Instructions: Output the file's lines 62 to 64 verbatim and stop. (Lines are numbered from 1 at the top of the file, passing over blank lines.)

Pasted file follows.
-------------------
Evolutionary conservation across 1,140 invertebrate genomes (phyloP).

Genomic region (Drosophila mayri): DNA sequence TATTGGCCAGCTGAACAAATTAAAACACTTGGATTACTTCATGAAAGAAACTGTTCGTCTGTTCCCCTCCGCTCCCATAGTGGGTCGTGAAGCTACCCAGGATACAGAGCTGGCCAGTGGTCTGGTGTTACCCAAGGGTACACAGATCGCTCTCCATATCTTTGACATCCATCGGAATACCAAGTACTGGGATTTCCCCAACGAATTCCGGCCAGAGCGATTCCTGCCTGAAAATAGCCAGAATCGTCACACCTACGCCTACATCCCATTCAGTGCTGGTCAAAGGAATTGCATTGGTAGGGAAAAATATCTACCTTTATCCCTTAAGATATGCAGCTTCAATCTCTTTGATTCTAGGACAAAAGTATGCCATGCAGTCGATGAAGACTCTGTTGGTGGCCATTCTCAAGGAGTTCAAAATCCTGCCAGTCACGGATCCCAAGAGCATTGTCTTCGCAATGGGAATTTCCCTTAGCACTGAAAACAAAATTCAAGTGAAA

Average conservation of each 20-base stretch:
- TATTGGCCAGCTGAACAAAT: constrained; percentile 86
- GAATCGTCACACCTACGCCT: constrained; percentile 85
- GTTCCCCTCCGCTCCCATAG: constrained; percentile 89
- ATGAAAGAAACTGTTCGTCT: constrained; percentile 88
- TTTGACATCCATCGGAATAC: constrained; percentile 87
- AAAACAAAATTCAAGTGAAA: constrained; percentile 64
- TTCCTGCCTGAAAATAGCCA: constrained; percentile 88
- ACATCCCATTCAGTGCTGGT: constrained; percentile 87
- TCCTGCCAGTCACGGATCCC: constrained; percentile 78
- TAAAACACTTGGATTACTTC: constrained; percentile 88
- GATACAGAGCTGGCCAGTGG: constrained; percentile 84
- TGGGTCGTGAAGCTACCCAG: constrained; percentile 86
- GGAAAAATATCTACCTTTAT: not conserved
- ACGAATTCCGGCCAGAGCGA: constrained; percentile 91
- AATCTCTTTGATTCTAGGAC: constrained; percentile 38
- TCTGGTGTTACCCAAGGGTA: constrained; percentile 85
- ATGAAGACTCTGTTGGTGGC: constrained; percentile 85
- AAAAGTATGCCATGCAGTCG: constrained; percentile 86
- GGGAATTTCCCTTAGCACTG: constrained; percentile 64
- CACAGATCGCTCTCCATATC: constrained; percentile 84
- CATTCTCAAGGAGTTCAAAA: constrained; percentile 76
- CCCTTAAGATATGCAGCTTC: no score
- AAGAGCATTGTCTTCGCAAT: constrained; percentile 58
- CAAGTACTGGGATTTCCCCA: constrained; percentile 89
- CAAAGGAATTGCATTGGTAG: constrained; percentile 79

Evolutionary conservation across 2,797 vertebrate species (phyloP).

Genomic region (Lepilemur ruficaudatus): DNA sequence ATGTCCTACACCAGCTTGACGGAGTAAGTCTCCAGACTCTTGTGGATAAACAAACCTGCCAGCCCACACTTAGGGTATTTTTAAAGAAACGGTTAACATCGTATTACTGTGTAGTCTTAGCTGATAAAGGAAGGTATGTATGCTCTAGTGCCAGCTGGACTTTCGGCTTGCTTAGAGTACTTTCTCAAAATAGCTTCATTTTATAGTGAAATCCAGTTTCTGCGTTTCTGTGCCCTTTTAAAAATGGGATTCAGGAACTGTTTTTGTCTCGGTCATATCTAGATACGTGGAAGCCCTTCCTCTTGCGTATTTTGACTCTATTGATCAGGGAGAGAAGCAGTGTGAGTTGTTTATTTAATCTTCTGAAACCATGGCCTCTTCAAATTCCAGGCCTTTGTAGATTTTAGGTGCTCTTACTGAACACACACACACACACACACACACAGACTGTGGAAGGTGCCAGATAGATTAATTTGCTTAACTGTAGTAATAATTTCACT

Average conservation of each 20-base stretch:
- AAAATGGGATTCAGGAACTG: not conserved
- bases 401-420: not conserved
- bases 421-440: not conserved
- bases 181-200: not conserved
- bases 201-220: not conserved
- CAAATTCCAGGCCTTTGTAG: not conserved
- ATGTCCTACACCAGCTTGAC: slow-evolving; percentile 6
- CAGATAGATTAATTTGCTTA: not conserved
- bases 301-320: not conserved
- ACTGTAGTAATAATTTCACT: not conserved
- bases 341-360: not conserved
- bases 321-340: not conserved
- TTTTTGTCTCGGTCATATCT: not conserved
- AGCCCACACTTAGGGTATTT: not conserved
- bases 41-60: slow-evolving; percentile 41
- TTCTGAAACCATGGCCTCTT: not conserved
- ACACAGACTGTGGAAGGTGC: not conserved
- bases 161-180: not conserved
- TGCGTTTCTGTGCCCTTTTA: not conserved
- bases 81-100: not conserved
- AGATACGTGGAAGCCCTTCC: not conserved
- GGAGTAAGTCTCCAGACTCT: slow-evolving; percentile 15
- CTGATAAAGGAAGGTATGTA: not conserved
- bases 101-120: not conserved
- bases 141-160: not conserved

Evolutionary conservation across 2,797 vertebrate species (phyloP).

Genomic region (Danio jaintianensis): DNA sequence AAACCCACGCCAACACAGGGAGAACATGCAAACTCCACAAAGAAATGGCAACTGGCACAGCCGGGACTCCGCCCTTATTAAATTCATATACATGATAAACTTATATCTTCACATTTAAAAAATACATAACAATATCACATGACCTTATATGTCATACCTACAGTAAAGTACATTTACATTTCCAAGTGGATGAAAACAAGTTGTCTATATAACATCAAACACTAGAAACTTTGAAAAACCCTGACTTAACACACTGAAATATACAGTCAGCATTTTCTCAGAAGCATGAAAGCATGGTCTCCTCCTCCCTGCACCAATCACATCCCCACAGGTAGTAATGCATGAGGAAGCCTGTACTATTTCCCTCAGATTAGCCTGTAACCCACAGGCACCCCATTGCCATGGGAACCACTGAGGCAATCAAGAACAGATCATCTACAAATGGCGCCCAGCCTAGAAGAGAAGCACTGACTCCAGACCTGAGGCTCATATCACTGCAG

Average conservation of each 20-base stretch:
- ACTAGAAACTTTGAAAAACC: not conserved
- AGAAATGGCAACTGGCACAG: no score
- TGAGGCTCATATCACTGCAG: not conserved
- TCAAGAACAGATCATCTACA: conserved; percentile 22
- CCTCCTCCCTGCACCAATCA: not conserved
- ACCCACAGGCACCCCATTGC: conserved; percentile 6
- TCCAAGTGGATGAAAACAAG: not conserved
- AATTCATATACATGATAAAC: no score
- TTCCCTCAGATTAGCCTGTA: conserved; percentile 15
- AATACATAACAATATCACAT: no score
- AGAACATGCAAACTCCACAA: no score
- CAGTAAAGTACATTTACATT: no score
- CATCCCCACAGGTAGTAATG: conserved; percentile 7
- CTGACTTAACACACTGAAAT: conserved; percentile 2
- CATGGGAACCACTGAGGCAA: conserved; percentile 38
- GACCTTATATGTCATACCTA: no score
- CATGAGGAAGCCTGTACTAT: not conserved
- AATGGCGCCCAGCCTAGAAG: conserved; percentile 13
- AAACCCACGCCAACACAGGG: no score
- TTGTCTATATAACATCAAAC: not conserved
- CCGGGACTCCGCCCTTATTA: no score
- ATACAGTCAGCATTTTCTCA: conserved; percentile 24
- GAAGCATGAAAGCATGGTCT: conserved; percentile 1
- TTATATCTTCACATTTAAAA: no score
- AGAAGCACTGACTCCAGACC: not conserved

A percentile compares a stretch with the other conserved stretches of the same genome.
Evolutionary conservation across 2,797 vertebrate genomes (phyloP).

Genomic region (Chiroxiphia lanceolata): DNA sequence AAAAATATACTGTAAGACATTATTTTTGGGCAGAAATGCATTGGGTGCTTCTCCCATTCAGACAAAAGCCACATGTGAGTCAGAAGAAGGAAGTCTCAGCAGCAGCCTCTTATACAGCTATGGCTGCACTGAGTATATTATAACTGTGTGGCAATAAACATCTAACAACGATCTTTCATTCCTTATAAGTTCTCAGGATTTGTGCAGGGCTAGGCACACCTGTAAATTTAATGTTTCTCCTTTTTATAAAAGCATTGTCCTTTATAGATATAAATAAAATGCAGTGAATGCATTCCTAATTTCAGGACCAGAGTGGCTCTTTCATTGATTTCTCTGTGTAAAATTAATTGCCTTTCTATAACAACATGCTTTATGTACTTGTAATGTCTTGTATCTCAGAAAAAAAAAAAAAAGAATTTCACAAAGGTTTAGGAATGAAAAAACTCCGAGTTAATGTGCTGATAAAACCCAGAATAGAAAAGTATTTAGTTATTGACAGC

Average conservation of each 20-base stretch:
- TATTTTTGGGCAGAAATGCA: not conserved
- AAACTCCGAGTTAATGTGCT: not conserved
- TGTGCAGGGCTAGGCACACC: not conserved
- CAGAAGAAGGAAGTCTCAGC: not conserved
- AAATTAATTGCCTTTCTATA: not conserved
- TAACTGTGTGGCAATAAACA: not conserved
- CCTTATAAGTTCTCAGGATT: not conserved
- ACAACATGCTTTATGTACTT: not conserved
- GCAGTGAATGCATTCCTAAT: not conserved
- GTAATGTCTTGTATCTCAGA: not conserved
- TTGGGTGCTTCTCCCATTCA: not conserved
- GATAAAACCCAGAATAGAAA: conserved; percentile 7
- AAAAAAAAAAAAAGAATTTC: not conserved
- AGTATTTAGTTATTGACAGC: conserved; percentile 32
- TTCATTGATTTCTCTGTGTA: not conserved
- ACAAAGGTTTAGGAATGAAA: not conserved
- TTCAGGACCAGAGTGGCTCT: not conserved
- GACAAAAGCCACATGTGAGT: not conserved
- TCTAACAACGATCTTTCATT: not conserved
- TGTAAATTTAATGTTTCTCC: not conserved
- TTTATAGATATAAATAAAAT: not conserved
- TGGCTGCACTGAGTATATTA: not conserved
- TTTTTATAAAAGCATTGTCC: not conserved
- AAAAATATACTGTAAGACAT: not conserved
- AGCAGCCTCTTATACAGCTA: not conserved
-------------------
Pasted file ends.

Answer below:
- TGAGGCTCATATCACTGCAG: not conserved
- TCAAGAACAGATCATCTACA: conserved; percentile 22
- CCTCCTCCCTGCACCAATCA: not conserved